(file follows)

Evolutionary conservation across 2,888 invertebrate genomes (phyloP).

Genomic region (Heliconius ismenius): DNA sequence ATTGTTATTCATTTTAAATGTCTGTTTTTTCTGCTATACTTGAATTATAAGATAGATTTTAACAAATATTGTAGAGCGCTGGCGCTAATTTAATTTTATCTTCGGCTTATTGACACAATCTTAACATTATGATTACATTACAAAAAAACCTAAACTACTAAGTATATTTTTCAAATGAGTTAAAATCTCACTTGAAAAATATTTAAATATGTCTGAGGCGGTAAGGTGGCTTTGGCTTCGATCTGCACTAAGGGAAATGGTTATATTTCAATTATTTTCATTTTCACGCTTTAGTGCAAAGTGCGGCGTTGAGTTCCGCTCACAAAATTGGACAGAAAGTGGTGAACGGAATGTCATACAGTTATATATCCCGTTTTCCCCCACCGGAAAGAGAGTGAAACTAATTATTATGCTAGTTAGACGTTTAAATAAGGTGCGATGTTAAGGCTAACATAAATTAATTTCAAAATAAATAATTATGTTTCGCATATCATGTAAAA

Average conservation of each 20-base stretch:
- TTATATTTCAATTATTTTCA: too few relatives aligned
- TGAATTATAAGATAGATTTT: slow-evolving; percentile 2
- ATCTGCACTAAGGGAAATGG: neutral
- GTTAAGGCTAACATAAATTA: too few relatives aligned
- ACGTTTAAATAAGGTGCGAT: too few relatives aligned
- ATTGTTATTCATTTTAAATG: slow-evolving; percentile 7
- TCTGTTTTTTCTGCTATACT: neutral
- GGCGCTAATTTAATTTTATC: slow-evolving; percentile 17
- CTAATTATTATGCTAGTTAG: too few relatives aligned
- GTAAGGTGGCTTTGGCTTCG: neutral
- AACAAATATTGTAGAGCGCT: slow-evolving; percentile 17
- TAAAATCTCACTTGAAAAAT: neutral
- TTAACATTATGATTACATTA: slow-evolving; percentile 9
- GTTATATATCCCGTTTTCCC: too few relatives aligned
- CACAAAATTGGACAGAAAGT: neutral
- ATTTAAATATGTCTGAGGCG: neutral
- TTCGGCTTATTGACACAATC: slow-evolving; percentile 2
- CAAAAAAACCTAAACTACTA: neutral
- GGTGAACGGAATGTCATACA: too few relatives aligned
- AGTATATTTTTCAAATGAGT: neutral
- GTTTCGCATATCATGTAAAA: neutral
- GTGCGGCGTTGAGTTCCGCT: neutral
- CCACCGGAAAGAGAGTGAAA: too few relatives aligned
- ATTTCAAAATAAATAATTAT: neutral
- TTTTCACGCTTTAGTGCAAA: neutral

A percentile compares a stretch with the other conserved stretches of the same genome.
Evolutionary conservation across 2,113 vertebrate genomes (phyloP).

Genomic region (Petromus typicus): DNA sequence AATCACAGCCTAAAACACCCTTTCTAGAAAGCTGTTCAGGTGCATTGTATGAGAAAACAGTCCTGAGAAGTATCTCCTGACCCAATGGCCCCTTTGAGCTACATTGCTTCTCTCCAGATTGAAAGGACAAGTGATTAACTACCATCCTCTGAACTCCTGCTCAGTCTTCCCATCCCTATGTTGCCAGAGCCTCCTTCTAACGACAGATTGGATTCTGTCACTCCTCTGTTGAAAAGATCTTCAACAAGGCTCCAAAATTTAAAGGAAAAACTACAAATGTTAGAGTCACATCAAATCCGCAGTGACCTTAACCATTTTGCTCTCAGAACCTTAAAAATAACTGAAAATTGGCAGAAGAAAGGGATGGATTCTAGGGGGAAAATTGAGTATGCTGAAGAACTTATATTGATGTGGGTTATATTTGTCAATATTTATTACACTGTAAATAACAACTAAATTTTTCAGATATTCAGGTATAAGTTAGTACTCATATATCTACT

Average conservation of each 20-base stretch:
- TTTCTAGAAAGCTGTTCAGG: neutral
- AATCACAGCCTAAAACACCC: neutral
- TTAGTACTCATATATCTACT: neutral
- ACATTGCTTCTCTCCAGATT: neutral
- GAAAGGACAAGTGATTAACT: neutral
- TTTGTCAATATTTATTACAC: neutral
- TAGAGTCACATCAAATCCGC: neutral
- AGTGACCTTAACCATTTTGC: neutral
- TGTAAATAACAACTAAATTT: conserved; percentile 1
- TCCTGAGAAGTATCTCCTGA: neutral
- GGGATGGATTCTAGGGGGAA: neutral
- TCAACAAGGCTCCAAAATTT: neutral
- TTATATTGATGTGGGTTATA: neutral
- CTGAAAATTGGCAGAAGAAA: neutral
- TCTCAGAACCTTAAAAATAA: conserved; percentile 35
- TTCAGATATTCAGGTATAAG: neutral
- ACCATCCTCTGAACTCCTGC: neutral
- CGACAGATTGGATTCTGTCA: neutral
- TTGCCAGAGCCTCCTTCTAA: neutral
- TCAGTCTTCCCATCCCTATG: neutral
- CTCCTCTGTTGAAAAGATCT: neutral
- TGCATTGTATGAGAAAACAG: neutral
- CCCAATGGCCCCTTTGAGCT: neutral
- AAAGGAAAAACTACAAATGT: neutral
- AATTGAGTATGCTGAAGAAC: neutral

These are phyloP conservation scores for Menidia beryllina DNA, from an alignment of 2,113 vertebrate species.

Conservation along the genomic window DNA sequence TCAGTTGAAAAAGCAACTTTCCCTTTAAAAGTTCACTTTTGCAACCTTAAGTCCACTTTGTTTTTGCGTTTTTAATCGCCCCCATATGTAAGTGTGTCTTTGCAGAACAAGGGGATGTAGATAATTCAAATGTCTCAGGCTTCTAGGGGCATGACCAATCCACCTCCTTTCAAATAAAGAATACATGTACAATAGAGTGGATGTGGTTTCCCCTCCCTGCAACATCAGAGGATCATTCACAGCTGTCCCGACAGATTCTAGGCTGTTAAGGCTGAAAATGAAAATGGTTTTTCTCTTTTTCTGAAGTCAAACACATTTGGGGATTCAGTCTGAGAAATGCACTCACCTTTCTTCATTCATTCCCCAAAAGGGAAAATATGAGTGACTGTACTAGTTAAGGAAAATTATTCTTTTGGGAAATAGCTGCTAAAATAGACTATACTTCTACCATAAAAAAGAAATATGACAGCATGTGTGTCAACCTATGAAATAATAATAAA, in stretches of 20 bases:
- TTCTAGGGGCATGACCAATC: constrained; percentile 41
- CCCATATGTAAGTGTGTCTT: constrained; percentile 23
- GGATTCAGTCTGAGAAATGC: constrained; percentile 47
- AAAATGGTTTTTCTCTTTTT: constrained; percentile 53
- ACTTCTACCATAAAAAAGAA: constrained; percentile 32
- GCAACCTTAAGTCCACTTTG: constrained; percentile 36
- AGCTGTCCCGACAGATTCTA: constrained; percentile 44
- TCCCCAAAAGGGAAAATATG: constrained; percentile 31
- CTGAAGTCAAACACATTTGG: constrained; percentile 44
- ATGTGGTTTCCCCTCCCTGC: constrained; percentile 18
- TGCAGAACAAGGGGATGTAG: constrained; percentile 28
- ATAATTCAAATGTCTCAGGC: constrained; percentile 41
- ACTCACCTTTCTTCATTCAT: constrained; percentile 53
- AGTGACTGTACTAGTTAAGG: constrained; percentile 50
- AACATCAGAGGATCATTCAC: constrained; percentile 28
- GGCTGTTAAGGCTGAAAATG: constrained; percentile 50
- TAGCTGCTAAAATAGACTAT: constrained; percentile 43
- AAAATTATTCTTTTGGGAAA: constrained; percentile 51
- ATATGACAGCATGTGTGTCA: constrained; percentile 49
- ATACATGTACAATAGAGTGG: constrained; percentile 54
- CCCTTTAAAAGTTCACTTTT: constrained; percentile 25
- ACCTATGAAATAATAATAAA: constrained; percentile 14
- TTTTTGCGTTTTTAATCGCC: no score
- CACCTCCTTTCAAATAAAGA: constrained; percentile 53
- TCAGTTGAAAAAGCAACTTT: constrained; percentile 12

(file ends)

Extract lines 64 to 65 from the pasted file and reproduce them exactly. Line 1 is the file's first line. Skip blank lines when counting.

- ACTTCTACCATAAAAAAGAA: constrained; percentile 32
- GCAACCTTAAGTCCACTTTG: constrained; percentile 36